webMethods Performance tuning
Mar 29, 2013 21:33 0 Comments Administration Raj Kumar

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There is no standard approach one should follow while implementing Performance Tuning at their landscape. Here I am just trying to list out a approach, if anyone think that i would be missing something please comment it out.


We can improve webMethods performance by tuning various components: MWS, Broker Server, TN, Integration Server, Optimize.. etc. Apart from this you have to look into other aspects like Architecture, Hardware, Target systems, Database, Operating system, Backend system etc..The below approach is defined taking webMethods  version(6.1) as standard.




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1. Architecture:


ü Place components close together if they communicate frequently. This is fairly obvious, but it cannot be stated too often. Networks can very easily become the performance bottleneck in an integration project. Properties database and logging F/S or database should be closer. The most complex interactions in integration projects usually occur between an Adapter and the resource it is adapting. Minimizing the network distance between the Adapter and the resource can be extremely important for performance because it minimizes communications across the network.


ü Commonly-invoked services can be identified using the Integration Server’s service usage statistics in the Administrator. Use this in conjunction with audit logs to determine which services to target during performance tuning.


ü If you can measure processing one “item” at a time, try to identify whether the average processing time gets worse and worse as time goes on. For instance, you might have 100 items (all about the same size) and each of the first 20 takes 200ms each, then each one successively takes more and more time until the last 10 take 600ms each. This might be an indication of inefficiencies in your implementation, a cluttered pipeline for instance. If you do detect this situation, use enable/disable step to try to simplify the processing so that each of the 100 items takes the same amount of time, and then methodically add back the functionality to discover the code that exhibits the non-linear time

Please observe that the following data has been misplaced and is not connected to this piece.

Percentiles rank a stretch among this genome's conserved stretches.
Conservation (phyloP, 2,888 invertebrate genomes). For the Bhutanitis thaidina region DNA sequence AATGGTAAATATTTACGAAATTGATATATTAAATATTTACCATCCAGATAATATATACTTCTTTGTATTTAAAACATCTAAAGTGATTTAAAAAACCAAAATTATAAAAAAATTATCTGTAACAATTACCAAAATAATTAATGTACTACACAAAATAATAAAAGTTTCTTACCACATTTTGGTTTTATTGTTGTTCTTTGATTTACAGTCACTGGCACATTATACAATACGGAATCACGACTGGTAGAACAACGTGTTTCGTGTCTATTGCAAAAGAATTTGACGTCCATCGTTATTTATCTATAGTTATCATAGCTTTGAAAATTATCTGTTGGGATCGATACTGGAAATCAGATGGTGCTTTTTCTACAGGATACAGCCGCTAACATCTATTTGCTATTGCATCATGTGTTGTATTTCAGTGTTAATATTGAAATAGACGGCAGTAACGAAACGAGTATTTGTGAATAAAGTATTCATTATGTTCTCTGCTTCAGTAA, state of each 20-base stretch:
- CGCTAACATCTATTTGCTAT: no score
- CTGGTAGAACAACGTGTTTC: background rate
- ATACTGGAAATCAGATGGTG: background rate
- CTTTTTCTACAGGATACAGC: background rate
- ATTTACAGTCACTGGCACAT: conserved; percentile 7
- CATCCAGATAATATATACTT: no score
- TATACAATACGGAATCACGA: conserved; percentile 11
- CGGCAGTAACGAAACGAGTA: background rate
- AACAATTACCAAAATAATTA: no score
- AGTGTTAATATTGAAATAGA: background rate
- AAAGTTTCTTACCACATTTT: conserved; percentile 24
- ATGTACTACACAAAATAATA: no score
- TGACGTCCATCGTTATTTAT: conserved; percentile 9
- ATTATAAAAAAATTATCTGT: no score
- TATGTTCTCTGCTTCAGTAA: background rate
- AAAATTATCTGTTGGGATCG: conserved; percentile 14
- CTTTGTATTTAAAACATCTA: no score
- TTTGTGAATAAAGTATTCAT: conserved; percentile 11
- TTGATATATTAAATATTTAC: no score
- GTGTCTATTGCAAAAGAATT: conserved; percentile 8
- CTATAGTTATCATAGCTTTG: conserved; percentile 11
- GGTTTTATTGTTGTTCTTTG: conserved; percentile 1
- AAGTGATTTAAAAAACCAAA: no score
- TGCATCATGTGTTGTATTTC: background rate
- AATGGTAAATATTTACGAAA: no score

ü When using the WmDB or WmJDBC adapter often the performance throughput will be dictated by the performance of the Database.


ü Install all performance-related patches and service packs.


ü Turn off all non-essential listeners (e.g. ftp, email).


ü SSL can cause a significant performance hit. In some cases, we have seen the introduction of SSL increase processing time by roughly 2 to 5 times. Consider the use of a Hardware SSL accelerator (e.g. nCipher™) to improve SSL performance.


Performance Considerations knowing the Characteristics of Your Solution


ü webMethods Broker and webMethods Integration Server interact using a high-speed wire protocol. But the speed at which these two components exchange documents is ultimately determined by resource availability (memory, threads, CPU cycles and so forth) and the characteristics of your solution (for example, guaranteed or volatile documents, serial or parallel processing).


ü You can use the information in this document more effectively if you understand the following characteristics of your solution:


― Average document size


― Maximum document size


― Average document arrival rate


― Peak document arrival rate


― Average document processing time (by subscriber)


― Expected demand cycles (recurring intervals of high or low demand)


― Use of guaranteed versus volatile documents


― Number of active triggers on the Integration Server


― Number of trigger execution threads on the Integration Server


― Volume of audit events


― Overall performance of audit database


― Number of concurrent connections allowed by audit database system


ü Understanding these characteristics allow you to anticipate resource usage at various points of a pub/sub integration and provides essential information for capacity planning efforts. For example, knowing the average document size and arrival rate will help you estimate the amount of memory your Broker and Integration Server need under ‘ordinary’ operating conditions.


ü Similarly, understanding your peak values can help you decide whether one platform configuration will support your maximum requirements better than another. For example, it can help you determine whether you should install certain components on the same machine, or whether, under peak loads, these components would perform better if you installed them on separate machines.


ü The more you understand the characteristics and requirements of your solution, the more successful your tuning efforts will be.


ü Scalability


Scalability is the ability of a system to handle increased load.Scaling the webMethods Integration Platform can help to improve the performance of the solution. Using webMethods, scalability can be achieved in two primary manners:


ü Vertical Scaling – Ability to increase the power of a particular resource to support higher capacity – for example adding CPUs, RAM, cache, and disks to a server. Vertical scaling offers quick solutions to many scalability issues, but the diminishing law of returns means that there is always a level at which simply adding more bits to a box has very little effect.


ü Integration Server 6.0.1 with SP2 can achieve a scalability factors of 1.6 to 1.9 when going from a single to dual processor system averaging approximately 1.7 for the XML transformation test. The scalability factor for four processors ranged from 2.8 to 3.0 with an average value of 2.9.


ü Horizontal Scaling

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